The hip joint is a highly mobile joint, second only to the shoulder joint. This mobility provides tremendous movement options at the joint and consequently, one of our major goals when designing most fitness programs is to include exercises that train the hip joint across all three planes (i.e. sagittal, frontal and transverse) and to perform the primary movement patterns possible across this joint.
This provides mobility, stability, strength and depending upon the exercise program, may improve total body power, particularly explosive power from the hip joint. This week we will feature four excellent hip exercises (and there are literally dozens), that will strengthen the hip joint, improve mobility and stability. These exercises will concentrate on all of the most probable actions at the hip joint including flexion, extension, abduction/adduction, and internal/external rotation. As always, prior to beginning any exercise program, please consult your physician.
Hip Exercise #1 – Squats/Lunges – both of these exercises flex and extend the hip joint. Squats are performed, in one of dozens of variations, with both feet planted on the ground at some point, where lunges, regardless of front/back/side/diagonal positions, require the legs to be staggered apart in some fashion and may have the trailing leg heel elevated depending upon the position chosen. The quadriceps (hip flexors and knee extensors), hip flexors (i.e. iliopsoas, etc. including the rectus femoris, one of the quadriceps muscles that crosses both the hip and knee joint), gluteus maximus/hamstrings (i.e. hip extensors/knee flexors) create the movement pattern at the hip joint. The hip abductors and adductors, primarily assist the major muscle movers in stabilizing the femur in the ball and socket joint.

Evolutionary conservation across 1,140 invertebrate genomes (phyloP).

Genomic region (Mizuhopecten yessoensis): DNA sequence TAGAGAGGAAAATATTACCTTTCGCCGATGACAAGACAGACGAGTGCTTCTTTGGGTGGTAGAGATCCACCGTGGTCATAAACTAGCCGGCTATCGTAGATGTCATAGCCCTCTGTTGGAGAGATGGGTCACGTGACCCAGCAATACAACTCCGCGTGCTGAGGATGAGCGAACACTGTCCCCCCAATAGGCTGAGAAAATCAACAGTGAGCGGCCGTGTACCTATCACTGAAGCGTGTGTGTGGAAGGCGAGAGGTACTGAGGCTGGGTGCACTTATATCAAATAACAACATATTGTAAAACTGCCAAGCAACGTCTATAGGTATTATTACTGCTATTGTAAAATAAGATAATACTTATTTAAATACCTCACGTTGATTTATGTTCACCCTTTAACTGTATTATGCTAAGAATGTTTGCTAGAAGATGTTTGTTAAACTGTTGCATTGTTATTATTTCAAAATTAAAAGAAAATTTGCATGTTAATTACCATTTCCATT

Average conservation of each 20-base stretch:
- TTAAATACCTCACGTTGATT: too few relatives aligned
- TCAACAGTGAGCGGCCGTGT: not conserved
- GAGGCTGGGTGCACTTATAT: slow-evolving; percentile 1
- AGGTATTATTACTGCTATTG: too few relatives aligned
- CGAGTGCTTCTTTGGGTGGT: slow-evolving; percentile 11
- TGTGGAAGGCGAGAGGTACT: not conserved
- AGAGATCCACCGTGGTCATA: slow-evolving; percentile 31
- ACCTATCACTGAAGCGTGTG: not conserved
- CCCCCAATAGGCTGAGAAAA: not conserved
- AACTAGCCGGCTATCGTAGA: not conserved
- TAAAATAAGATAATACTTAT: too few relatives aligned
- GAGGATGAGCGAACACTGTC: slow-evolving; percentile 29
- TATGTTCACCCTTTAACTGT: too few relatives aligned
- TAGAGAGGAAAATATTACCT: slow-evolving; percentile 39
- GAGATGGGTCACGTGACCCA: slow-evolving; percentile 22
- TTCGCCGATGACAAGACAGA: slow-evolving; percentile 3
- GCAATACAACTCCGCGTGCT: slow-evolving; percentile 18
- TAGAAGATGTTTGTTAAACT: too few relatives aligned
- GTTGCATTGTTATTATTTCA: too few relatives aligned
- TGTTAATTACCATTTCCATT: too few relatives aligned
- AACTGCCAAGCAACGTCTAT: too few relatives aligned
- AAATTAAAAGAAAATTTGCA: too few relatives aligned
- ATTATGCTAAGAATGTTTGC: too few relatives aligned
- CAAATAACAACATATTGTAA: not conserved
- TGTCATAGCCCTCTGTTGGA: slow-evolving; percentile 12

Hip Exercise #2 – Dead Lifts –engages the gluteus maximus and hamstrings extremely well when performed properly. The hinging must occur from the hip joint and the spine must remain rigid particularly as the external load increases. Even when just utilizing body weight and performing a dead lift, this is still an excellent hip exercise requiring “nose to toes” core engagement as well. Dead lifts and squats/lunges are all very functionally oriented exercises that are generally great additions to most exercise programs.
Hip Exercise #3 Standing Hip Abduction/Adduction – the hip abductors/adductors are small in comparison to the major movers mentioned in the first two exercises. However, while these muscles primarily work as stabilizers occasional isolation exercises are warranted. The hip abductors move the femur away from the midline of the body and the hip adductors move the femur toward the midline and these muscles work in opposition to one another. Standing positions require more “nose to toes” core engagement; however, if standing, in most cases due to the body’s position in relationship to gravity, external load provided by Velcro cuff resistive tubing, and cable/pulley systems, are more effective at training both the moving side and the stabilized side.
Hip Exercise #4 Wood Chop – this exercise requires the entire body to move when performed properly. Any swinging/throwing/hitting activities require the hips to internally and externally rotate permitting smooth energy transmission from lower body to the torso. Without proper hip motion, including pivoting off the feet during the rotation, all swinging/throwing/hitting activities may be impaired. Wood chops may be performed with or without external resistance.